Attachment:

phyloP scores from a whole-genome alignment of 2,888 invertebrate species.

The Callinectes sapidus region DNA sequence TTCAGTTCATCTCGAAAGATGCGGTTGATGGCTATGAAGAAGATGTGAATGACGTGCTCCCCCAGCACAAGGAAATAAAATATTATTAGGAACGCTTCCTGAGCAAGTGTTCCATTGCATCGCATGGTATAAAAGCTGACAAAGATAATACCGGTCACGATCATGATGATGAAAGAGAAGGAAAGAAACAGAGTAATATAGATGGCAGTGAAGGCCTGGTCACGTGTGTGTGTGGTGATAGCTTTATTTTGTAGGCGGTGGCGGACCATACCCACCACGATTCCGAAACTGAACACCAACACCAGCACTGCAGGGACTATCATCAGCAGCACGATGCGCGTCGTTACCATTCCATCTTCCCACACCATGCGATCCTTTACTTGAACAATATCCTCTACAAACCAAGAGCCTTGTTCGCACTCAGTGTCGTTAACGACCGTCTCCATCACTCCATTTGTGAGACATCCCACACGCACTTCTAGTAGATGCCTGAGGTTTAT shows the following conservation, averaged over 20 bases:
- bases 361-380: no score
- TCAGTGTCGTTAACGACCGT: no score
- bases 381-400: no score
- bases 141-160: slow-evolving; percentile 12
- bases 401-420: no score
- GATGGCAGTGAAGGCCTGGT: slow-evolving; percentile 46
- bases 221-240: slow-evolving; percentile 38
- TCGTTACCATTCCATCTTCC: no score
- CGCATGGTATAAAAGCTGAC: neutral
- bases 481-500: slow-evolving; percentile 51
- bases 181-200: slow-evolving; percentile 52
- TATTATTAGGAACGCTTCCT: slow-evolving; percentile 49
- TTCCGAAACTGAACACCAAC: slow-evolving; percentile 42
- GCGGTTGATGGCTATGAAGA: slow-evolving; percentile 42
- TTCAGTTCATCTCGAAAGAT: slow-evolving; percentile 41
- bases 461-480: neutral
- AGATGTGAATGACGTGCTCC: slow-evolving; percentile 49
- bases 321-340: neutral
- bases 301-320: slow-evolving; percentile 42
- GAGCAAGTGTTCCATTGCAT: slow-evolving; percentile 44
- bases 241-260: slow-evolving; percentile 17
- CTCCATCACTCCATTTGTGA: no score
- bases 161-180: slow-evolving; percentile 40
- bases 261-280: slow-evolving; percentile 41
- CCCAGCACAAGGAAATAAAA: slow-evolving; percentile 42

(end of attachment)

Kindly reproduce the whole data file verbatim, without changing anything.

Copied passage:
phyloP scores from a whole-genome alignment of 2,888 invertebrate species.

The Callinectes sapidus region DNA sequence TTCAGTTCATCTCGAAAGATGCGGTTGATGGCTATGAAGAAGATGTGAATGACGTGCTCCCCCAGCACAAGGAAATAAAATATTATTAGGAACGCTTCCTGAGCAAGTGTTCCATTGCATCGCATGGTATAAAAGCTGACAAAGATAATACCGGTCACGATCATGATGATGAAAGAGAAGGAAAGAAACAGAGTAATATAGATGGCAGTGAAGGCCTGGTCACGTGTGTGTGTGGTGATAGCTTTATTTTGTAGGCGGTGGCGGACCATACCCACCACGATTCCGAAACTGAACACCAACACCAGCACTGCAGGGACTATCATCAGCAGCACGATGCGCGTCGTTACCATTCCATCTTCCCACACCATGCGATCCTTTACTTGAACAATATCCTCTACAAACCAAGAGCCTTGTTCGCACTCAGTGTCGTTAACGACCGTCTCCATCACTCCATTTGTGAGACATCCCACACGCACTTCTAGTAGATGCCTGAGGTTTAT shows the following conservation, averaged over 20 bases:
- bases 361-380: no score
- TCAGTGTCGTTAACGACCGT: no score
- bases 381-400: no score
- bases 141-160: slow-evolving; percentile 12
- bases 401-420: no score
- GATGGCAGTGAAGGCCTGGT: slow-evolving; percentile 46
- bases 221-240: slow-evolving; percentile 38
- TCGTTACCATTCCATCTTCC: no score
- CGCATGGTATAAAAGCTGAC: neutral
- bases 481-500: slow-evolving; percentile 51
- bases 181-200: slow-evolving; percentile 52
- TATTATTAGGAACGCTTCCT: slow-evolving; percentile 49
- TTCCGAAACTGAACACCAAC: slow-evolving; percentile 42
- GCGGTTGATGGCTATGAAGA: slow-evolving; percentile 42
- TTCAGTTCATCTCGAAAGAT: slow-evolving; percentile 41
- bases 461-480: neutral
- AGATGTGAATGACGTGCTCC: slow-evolving; percentile 49
- bases 321-340: neutral
- bases 301-320: slow-evolving; percentile 42
- GAGCAAGTGTTCCATTGCAT: slow-evolving; percentile 44
- bases 241-260: slow-evolving; percentile 17
- CTCCATCACTCCATTTGTGA: no score
- bases 161-180: slow-evolving; percentile 40
- bases 261-280: slow-evolving; percentile 41
- CCCAGCACAAGGAAATAAAA: slow-evolving; percentile 42